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    "We don’t speak Latin any more, but we don’t know how not to speak church-speak to those who are outside"... How true--this is one of our greatest problems when reaching outwards into the world around us, and it's a problem whether we're trying to reach youth and young adults or baby boomers. While we shouldn't throw out biblical language, we can also find commonly understood terminology that adequately introduces biblical concepts as an intermediate measure. But please, please, let's toss aside antiquated, medieval terminology for our church structures. Unless we're worshipping in a Gothic cathedral using 16th Century liturgy, terms like "chancel," narthex," "sacristy," etc. have no relevance to anyone except those who were reared in high-church worship. We're barely a step removed from speaking in Latin or Greek when we use these terms. So long as we continue to design our worship to please those who are already "insiders," we'll have an uphill struggle to reach those on the outside. It's not only possible, but desirable, to have worship designed to draw the unchurched into the presence of God, that doesn't dilute the gospel, and that continues to edify the existing congregation.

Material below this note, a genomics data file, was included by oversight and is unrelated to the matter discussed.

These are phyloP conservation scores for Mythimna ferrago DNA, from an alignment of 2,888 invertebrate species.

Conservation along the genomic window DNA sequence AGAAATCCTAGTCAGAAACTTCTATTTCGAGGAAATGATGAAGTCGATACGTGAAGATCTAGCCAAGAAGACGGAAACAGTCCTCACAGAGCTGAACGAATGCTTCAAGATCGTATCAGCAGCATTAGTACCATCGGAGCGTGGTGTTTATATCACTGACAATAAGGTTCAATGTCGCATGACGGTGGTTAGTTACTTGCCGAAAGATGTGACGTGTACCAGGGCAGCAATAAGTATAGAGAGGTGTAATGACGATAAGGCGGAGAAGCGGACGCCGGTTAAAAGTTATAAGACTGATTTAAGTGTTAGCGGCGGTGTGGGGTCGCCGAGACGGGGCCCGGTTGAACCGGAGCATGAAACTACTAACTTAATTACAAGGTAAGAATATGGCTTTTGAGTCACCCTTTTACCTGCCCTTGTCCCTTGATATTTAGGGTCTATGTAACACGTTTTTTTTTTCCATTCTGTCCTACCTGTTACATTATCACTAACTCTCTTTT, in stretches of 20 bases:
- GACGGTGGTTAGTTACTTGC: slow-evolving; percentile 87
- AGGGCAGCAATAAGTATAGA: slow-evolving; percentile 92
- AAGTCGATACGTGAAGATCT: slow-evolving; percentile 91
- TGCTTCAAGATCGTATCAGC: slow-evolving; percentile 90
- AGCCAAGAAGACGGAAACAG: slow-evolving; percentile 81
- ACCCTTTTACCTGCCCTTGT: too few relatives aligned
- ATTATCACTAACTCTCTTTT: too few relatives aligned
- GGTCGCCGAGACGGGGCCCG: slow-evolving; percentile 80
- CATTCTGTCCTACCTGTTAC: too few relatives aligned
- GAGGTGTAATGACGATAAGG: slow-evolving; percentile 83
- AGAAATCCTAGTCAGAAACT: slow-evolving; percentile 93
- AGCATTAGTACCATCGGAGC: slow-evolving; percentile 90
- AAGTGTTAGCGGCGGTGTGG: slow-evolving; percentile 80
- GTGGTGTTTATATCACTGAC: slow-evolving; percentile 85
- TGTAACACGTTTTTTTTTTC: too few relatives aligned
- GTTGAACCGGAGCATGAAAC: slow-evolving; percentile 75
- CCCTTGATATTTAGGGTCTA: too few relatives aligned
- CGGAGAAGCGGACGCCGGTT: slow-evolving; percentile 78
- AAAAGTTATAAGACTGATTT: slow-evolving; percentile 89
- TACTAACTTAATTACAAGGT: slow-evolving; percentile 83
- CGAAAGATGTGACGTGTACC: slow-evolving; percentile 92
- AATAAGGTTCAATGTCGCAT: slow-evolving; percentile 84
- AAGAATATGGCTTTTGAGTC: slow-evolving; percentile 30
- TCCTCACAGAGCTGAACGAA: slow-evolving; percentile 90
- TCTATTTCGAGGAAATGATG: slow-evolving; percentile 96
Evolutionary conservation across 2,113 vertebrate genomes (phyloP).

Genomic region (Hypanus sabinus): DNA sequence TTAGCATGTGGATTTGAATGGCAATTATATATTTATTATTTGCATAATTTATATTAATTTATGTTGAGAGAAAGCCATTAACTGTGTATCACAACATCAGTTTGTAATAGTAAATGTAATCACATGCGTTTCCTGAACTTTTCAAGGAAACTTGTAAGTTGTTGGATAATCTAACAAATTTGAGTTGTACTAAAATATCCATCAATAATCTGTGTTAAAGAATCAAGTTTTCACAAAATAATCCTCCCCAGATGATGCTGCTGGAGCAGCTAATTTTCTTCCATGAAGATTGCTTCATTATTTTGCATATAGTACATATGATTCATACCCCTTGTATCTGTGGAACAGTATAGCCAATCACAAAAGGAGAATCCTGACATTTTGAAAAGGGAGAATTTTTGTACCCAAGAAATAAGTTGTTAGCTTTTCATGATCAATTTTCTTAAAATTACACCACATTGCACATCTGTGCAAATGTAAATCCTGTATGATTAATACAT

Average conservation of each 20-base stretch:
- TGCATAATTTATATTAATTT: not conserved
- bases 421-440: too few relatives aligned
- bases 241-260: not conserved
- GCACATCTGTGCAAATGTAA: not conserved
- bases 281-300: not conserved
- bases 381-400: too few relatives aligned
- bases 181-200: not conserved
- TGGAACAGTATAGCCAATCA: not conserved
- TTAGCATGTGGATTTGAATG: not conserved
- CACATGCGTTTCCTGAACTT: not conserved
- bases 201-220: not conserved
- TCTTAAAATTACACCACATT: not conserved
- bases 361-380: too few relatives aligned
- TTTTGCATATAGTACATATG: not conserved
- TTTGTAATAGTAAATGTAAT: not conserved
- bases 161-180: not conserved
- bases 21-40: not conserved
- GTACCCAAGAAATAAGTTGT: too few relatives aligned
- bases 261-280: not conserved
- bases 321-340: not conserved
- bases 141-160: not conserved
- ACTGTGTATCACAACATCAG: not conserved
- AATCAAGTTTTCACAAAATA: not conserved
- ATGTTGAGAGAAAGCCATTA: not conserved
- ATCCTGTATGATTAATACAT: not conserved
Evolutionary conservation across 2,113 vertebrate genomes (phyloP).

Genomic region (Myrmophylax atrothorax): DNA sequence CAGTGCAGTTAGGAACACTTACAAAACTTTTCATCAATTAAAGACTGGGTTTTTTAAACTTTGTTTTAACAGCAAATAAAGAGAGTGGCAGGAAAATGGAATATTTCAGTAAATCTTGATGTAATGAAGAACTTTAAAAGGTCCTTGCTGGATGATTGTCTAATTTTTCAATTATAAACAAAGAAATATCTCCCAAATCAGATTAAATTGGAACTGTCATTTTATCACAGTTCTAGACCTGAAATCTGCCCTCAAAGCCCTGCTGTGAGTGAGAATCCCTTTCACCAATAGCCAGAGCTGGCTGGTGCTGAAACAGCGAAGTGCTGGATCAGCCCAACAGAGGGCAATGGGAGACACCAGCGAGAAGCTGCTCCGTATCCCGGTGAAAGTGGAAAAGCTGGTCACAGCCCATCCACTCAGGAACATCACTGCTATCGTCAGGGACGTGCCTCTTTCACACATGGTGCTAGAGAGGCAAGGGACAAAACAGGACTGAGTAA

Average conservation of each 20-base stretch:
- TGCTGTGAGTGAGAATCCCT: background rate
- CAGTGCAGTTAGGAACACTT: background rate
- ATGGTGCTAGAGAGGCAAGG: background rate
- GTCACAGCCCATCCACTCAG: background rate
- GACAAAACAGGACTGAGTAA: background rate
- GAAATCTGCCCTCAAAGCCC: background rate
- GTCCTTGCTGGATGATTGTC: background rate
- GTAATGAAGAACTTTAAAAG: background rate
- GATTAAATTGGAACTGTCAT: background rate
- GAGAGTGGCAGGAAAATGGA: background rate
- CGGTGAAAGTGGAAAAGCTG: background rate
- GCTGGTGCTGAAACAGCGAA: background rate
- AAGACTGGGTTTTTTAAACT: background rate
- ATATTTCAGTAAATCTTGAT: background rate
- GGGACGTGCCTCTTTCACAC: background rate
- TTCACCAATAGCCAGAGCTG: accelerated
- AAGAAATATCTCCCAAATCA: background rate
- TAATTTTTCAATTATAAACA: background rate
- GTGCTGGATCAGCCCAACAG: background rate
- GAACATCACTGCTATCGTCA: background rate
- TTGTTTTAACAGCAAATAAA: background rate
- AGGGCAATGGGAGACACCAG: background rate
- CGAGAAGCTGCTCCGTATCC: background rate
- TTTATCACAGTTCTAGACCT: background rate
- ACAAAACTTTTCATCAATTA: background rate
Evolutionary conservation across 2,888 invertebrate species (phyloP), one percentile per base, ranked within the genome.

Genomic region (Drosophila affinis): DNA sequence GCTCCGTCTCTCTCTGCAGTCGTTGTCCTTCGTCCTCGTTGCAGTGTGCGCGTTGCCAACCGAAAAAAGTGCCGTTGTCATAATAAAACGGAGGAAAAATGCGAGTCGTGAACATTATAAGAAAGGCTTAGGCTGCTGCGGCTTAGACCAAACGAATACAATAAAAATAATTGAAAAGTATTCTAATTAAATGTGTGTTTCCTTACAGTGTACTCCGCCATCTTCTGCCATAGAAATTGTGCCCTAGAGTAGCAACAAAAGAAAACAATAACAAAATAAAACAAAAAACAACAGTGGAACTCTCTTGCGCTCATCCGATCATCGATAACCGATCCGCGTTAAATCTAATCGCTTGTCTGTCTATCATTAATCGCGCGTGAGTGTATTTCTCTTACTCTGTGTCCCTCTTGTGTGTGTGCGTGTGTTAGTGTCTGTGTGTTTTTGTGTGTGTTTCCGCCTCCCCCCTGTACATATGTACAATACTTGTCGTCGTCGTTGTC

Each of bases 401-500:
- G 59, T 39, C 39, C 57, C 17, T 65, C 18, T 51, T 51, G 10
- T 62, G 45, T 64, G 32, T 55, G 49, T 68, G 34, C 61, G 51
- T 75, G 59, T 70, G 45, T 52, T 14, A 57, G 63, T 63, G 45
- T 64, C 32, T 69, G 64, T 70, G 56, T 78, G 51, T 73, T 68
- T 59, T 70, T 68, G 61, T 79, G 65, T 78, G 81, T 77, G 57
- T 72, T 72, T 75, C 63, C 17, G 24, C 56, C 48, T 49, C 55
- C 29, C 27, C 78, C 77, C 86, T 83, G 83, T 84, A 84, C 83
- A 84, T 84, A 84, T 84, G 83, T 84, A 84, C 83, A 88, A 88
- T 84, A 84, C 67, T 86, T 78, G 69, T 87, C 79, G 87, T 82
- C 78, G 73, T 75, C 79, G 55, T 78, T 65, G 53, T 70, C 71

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      I will clarify that Reverence:Electro-Ministry Team is not in any way currently affiliated with the United Church of Canada :)

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        Steve Simms

        Perhaps we need a Steve Jobs of religion to help us break out of religion and into biblical spirituality.

        • Creed Pogue

          Isn't Christianity the original counter-cultural movement? Aren't we supposed to be in the world but not of it? There is a major difference between going to people where they are and becoming the same as they are. We are supposed to be the change. If our goal is 'relevance" then it might be difficult to talk about change.

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            What will you do when today's youth and its music becomes middle aged and its music is passe? Will they be replaced by with the next generation with its music? Will the church become the old folks and their music, the middle aged and their music, and the young with its music? Or will the leaders find something more significant than music that will tie all the generations together?

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              Susy McAdams

              I am an older youth director and could not agree more. If we are not aware of who our youth are and come to understand (not judge) their culture why would they have any respect for what we have to say? Our youth are looking for their identity and our goal and guide, Jesus Christ, loves them where they are at. We have to be prepared to not "karaoke" their lives, but love, understand, and come to the crossroads of their culture and God's abiding love and presence for who they are. Some of the older church members are "afraid" that they will change the church, but I believe that they will transform and learn to live it in a very real, and interactive way if we can help them find themselves in God's Word. Thanks for sharing this.